Chris Hilson (Reading): Framing the Local and the Global in the Anti-Nuclear Movement: Law and the Politics of Place. A review of Atomic Obsession: Nuclear Alarmism from Hiroshima to Al-Qaeda by John Mueller. Working toward a world without nuclear weapons: Limiting the number of warheads is a good beginning, but getting to the end state calls for new thinking. Countdown to Zero, a documentary history of nuclear weapons and possibility of radioactive terrorism, offers a cautionary tale for atomic powers (and more). A review of Peddling Peril: How the Secret Nuclear Trade Arms America’s Enemies by David Albright. Why not nuclear disarmament? Christopher A. Ford on the questions that disarmament advocates must answer. A review of Peddling Peril: How the Secret Nuclear Trade Arms America’s Enemies by David Albright. A review of The Twilight of the Bombs: Recent Challenges, New Dangers, and the Prospects for a World Without Nuclear Weapons by Richard Rhodes (and more). As more countries have the desire for and the capabilities to create nuclear weapons, it is ever more important for states to determine a way to create nuclear-weapon-free zones (NWFZs) in the pursuit of a nuclear-weapon-free world. Is nuclear zero the right choice? Scott Sagan and Kenneth Waltz debate. Kind of amazing to think the human race made it through all those decades of nuclear tension with all our major cities intact — so far. A study finds the US nuclear safety claim is a "dangerous fantasy". A review of A Skeptic’s Case for Nuclear Disarmament by Michael E. O’Hanlon. The American Atom: Garry Wills pins down the origins of the imperial presidency in the dark recesses of the Manhattan Project — and explains it all to Rick Perlstein. Dishonest, devious, and dangerous: Fred Kaplan on a close reading of John Bolton and John Yoo's ridiculous op-ed about the New START nukes treaty.


From State of Nature, a special issue on asymmetrical warfare. From Miranda, a special issue on women and 20th century warfare. Colin Gray (Reading): War: Continuity in Change, and Change in Continuity. World War I troops were the first to be diagnosed with shell shock, an injury still wreaking havoc. A review of War Horse: A History of the Military Horse and Rider by Louis DiMarco. Andrew Meier reviews The Gun: The AK-47 and the Evolution of War by CJ Chivers (and more and more and more and more and more and more and more and more and more and more and more). Ceci n’est pas un enfant mort: How we learnt to see war as humanitarians. From Small Wars Journal, Stephane Dosse on the rise of intrastate wars: New threats and new methods; Hugues Esquerre goes deep inside the insurgent’s mind, past the Motorcycle Diaries towards understanding Che Guevera; and why the best defense is a good offense: The necessity of targeted killing. Etienne Balibar on Marxism and war. All war is local: For one close-knit National Guard Unit from Arkansas, Afghanistan hits home. Do we accept military rape as a consequence of the brutal environment of war? Some of the most pivotal battlefield innovations throughout history began as peacetime inventions (and here are inventions you won't believe came from war). A look at how technology falls short in the war against IEDs. Mind Games: A brief history of information warfare. Should we be worried about a cyber war? Seymour Hersh on the online threat (and more at Miller-McCune). Buddhists at war: The dark side of what is often thought to be the most peaceful of religions. Richard Rubenstein on his book Reasons to Kill: Why Americans Choose War. Richard Ned Lebow on his book Why Nations Fight: Past and Future Motives for War. Are conflicts worth it?: Why small countries take on superpowers with no chance of winning. Why do states fight on when the stakes seem questionable, or prospects of victory remote? Kenneth Payne on emotions and war termination. A review of Gideon Rose's How Wars End: Why We Always Fight the Last Battle (and more).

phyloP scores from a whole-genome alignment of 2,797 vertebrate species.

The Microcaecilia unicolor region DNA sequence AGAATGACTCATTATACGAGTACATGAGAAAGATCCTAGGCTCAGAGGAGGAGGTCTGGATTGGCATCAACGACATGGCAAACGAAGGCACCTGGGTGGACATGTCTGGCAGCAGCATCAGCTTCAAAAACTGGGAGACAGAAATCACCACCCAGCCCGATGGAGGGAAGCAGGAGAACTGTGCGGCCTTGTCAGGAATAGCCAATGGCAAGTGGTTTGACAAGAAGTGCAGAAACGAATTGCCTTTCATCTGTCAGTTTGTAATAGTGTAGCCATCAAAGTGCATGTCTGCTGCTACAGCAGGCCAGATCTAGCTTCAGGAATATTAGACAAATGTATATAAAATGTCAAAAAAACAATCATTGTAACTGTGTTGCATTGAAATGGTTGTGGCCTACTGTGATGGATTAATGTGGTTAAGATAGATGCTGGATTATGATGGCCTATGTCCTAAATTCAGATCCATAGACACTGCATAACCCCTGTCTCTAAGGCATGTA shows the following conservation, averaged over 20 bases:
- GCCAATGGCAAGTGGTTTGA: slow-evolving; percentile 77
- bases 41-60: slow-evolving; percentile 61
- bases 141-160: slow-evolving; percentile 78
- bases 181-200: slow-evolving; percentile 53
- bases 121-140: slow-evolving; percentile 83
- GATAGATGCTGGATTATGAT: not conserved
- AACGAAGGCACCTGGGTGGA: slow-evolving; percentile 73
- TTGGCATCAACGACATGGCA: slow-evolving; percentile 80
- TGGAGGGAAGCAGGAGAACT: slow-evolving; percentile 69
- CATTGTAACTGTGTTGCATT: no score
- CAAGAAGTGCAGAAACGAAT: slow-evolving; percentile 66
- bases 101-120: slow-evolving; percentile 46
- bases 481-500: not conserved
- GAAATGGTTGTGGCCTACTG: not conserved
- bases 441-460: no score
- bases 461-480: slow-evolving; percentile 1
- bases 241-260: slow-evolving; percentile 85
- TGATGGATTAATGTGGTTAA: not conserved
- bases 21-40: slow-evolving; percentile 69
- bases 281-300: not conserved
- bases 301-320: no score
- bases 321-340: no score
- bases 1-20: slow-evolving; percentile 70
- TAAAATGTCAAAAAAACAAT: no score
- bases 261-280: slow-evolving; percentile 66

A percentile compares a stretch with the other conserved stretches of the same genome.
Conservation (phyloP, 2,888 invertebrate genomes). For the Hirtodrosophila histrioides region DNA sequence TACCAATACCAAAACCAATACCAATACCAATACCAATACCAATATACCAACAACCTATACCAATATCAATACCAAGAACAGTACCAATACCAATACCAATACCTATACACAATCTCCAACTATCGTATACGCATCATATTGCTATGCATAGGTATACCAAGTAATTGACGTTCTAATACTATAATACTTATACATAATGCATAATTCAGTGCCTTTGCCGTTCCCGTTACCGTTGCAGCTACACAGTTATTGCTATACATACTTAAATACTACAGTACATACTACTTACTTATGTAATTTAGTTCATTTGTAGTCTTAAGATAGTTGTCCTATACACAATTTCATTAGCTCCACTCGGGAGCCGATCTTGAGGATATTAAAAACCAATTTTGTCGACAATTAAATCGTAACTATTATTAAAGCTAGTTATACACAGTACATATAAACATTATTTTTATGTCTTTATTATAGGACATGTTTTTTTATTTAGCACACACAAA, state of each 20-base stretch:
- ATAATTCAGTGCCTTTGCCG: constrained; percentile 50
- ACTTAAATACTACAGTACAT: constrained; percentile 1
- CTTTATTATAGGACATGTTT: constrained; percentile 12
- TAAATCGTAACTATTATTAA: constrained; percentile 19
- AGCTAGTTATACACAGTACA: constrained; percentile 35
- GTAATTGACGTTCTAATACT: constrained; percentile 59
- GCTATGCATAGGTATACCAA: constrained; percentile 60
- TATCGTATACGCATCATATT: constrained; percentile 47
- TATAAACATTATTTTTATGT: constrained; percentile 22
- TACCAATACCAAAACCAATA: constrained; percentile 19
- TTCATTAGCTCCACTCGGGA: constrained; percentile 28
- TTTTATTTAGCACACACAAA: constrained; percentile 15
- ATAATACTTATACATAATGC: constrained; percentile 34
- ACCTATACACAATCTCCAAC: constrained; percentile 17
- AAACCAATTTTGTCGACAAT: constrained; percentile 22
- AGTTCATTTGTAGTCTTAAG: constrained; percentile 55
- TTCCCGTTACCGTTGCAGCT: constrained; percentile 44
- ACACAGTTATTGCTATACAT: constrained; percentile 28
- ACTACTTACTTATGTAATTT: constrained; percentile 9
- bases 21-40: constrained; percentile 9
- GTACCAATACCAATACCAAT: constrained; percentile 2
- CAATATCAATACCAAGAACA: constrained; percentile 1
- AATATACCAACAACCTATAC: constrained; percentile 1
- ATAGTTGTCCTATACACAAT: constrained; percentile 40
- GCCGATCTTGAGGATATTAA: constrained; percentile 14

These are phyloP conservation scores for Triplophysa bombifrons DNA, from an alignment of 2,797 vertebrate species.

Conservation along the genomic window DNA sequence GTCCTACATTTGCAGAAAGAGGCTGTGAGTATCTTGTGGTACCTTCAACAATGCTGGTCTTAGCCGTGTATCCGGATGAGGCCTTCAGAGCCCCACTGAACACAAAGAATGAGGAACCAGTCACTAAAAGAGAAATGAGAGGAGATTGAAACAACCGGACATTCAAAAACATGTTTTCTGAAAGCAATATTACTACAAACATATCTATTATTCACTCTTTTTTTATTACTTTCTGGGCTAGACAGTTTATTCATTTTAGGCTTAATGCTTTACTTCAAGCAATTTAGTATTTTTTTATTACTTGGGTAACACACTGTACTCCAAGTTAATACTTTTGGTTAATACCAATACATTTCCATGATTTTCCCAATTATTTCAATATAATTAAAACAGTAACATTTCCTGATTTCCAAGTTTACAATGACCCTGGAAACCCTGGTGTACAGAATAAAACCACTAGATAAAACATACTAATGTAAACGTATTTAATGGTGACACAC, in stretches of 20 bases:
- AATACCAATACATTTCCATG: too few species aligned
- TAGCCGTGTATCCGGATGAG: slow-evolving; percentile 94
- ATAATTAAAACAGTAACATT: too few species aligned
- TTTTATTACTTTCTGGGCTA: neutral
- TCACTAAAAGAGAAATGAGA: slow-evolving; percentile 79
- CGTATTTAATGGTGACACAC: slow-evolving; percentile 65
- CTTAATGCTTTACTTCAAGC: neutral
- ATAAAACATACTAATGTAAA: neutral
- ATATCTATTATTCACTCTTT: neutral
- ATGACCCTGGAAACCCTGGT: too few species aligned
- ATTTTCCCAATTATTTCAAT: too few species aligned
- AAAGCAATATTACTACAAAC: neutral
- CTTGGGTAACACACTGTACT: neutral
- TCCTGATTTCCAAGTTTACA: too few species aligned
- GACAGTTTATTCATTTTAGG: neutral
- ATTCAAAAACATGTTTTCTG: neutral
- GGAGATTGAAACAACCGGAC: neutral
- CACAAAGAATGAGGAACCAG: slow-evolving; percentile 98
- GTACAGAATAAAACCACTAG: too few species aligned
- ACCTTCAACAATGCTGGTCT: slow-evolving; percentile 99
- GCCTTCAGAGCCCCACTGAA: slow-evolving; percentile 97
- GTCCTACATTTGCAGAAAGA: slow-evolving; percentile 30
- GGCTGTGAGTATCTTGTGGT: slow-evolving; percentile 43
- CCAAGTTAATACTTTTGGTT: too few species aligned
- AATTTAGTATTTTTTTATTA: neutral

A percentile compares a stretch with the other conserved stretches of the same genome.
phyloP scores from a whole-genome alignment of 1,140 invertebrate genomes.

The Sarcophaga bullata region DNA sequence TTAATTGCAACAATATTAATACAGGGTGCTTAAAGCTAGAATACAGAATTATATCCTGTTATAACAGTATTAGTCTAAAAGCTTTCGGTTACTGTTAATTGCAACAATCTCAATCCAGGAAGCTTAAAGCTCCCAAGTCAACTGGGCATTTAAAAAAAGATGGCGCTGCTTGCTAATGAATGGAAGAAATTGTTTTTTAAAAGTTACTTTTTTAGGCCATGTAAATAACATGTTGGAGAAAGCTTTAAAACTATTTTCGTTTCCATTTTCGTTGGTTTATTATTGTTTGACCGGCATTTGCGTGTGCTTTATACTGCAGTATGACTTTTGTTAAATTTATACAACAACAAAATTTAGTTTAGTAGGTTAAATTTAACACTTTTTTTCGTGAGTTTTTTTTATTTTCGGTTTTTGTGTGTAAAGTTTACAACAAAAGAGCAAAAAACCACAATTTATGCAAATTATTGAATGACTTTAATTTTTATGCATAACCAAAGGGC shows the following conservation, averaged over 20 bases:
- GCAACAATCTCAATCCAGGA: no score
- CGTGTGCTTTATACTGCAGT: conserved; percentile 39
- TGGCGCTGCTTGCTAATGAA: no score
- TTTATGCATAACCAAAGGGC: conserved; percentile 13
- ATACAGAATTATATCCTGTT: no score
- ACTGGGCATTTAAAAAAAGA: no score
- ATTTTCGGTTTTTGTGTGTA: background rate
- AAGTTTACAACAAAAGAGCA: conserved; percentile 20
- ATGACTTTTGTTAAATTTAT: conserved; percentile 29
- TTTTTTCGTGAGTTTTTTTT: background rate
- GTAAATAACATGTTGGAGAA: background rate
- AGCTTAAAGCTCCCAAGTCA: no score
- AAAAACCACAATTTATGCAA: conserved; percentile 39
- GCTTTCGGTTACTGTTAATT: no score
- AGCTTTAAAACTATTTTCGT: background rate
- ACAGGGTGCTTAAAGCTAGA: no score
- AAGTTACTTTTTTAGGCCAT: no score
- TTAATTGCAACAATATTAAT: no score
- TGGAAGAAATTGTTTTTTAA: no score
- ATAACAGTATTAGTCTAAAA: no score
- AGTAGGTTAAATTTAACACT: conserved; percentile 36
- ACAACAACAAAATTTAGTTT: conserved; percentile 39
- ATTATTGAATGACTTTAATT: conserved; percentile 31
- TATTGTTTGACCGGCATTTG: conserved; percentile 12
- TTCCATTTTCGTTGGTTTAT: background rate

A new issue of Airman is out. Gary Schaub Jr. (AWC): Unit Cohesion and the Impact of DADT. With the end of "don't ask, don't tell" in sight, we can acknowledge it never protected soldiers — it just promoted prejudice. Confessions of a gay soldier: How "Don't Ask, Don't Tell" erodes the most valuable lessons military service can teach. Michael Evans (ADF): Stoic Philosophy and the Profession of Arms. From Leatherneck, Beth Crumley on Robert J. Arrotta, the mightiest corporal in the Marine Corps. Exploring the ambiguities of masculinity in accounts of emotional distress in the military among young ex-servicemen. From the Journal of Family Life, Beth Easterling (Tennessee) and David Knox (ECU): Left Behind: How Military Wives Experience the Deployment of their Husbands; and Erin Finley (Texas), and Mary Jo V. Pugh and Matthew Jeffreys (STVHS): Talking, Love, Time: Two Case Studies of Positive Post-Deployment Coping in Military Families. Saving military families: The military must do more about the high divorce and suicide rates among active duty personnel and veterans. June was the deadliest month for Army suicides since Vietnam — what's behind this record-breaking, tragic rise? Military suicides are higher than we think: Apparently, declaring a death a suicide isn't always clear-cut. Despite Army’s prevention efforts, suicides continue. "Our American Heroes": Why it's wrong to equate military service with heroism. Our Warriors: The terminology we use to describe our soldiers reveals the gap between us. The next Petraeus: What makes a visionary commander, and why the military isn’t producing more of them. Rise of the four-star deities: Is the US once again succumbing to the cult of the generals? Civilian strategists often think they understand the use of force better than their generals do; here are 10 cockamamie military schemes that thankfully never came to pass.